Monday, March 30, 2009

Grind Your Own Beef

I always wanted to try grinding my own beef for my hamburgers. I had read how to do it and finally got around to it. It was quite satisfying to understand how the process works and what the benefits are.

I started off by getting a meat grinder - a hand crank model by Porkert from the Czech Republic. (A good friend of mine who happens to be Czech claims that everything great in civilization came from the Czechs: robots, revolvers, beer and now awesome meat grinders.) My Porkert cost me $46.95 at Sur le Table.

A trip to Schaubs at the local Stanford mall garnered two pounds of boneless chuck roast ($9). I asked the butcher if the beef had the requisite 20 percent fat. He didn’t know. He said their ground beef had 20 percent, but that was because they added the right amount of fat. Not to be deterred, I took it anyway, fat percent be damned. By the way, Schaubs has a local delicacy called Fred’s Steak. It is a marinated tri-tip that is about as good as any meat you will taste.

Once home, I washed the Porkert (love that name) to remove the any residual oils from the manufacturer. It was easy to assemble. I inserted the quarter inch grind plate. I clamped it to my wife’s breadboard, much to her chagrin, to started grinding.

I cut the chuck into short strips and ran it through the grinder. The grinding took a little longer than I thought it would. To make sure the fat was all broken up I ran it through again. (Always ask for your hamburger to be ground twice when you are having it ground fresh at the butcher.)

Next I added salt and fresh ground pepper to the mix. I formed it into 4 half-pound patties. I noticed the beef seemed airy and light compared to the ground beef I usually get.


I cooked the patties on my Weber Summit gas grill for about 5 minutes per side on 400 degrees. I like to rotate the patty 90 degrees on each side to get cross pattern from the grill bars. But you only turn the patties once, to lock in the juices. Also, don’t smash them down and force out the juices.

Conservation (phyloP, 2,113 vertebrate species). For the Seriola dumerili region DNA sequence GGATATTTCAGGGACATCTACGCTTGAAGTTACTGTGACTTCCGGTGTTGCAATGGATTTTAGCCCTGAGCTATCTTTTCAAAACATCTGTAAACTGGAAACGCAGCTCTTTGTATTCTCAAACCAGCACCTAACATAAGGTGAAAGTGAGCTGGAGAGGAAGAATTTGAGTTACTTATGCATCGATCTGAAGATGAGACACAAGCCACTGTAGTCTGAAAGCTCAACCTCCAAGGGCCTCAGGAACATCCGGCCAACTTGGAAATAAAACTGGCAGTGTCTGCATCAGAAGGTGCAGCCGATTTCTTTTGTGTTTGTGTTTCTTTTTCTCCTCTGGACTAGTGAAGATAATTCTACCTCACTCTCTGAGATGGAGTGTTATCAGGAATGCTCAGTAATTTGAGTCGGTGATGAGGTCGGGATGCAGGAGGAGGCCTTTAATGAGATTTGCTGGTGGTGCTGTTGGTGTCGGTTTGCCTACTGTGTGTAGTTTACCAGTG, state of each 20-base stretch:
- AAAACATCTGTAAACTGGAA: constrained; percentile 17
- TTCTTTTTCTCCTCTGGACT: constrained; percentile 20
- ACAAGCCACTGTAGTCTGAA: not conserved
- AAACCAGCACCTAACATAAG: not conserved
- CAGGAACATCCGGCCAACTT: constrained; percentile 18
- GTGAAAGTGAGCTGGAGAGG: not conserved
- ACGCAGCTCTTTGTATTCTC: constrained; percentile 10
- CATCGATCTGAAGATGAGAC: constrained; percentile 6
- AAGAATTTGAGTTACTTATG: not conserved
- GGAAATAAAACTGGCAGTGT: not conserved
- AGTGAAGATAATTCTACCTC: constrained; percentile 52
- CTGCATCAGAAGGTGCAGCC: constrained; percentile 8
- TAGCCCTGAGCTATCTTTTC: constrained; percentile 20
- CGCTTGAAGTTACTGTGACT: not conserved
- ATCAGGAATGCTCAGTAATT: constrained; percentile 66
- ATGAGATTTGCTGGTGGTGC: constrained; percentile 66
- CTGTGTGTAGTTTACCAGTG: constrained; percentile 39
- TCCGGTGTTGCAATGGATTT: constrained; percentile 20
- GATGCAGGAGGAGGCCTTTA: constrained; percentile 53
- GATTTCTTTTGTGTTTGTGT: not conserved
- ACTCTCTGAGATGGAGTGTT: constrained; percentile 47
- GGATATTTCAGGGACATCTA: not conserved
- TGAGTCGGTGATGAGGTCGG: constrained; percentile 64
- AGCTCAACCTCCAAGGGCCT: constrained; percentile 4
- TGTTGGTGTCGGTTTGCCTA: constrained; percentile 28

A minute before taking them off I melted a slice of Gruyere cheese on the patty. I had mine on a fresh bun. Pat had hers on a bed of greens. I also added my favorite HoosierBurgerBoy sauce to mine.

The burger was very tasty. It was a little drier than I expected. Next time I will cook it a little less and try to add a little more fat. But overall it a lighter and fresher than other hamburger I had bought.

7 comments:

Anonymous said...

Dude, sounds like fun. Next time we get together you can bring your "porkert"! (Sounds like something you can get in trouble for!)
Hack

wm. said...

although it belies my real age, i have found that a full-sized Cuisinart does a nicely coarse/small chunky ground beef with just a handful of pulse'ing on their metal blade...

Scott R. Kline said...

We have a Cuisinart as well. But I am truly a Porkert fan, if for nothing more than its old school hand crank. I wonder if I can bring the Pokert on my next trip back to Indiana. SRK

wouldibuyitagain said...

Cool post Scott. Those things look huge, glad that you are staying away from the mini burger trend. I don;t have a grinder, but thanks for the advice on the brand.

Scott R. Kline said...

I don't make mini burgers. But they can be fun to eat as long as I can have 5 or 6 at a crack. Although two of the Best-O-Burgers were pretty good.

john said...

it also helps to put the guts of the grinder equipment in the freezer for an hour or so before you grind. I would also recommend putting the meat in the freezer to firm up the meat, but not to frozen just very cold. A warm grinder can heat the meat up and you will not get a good grind and the fat will begin to melt. Chuck is my standby and boneless short ribs give a bit of depth as well.

Anonymous said...

Just for aesthetics - turn 60 degrees instead of 90 degrees before flipping. It leaves a nice diamond pattern instead of squares...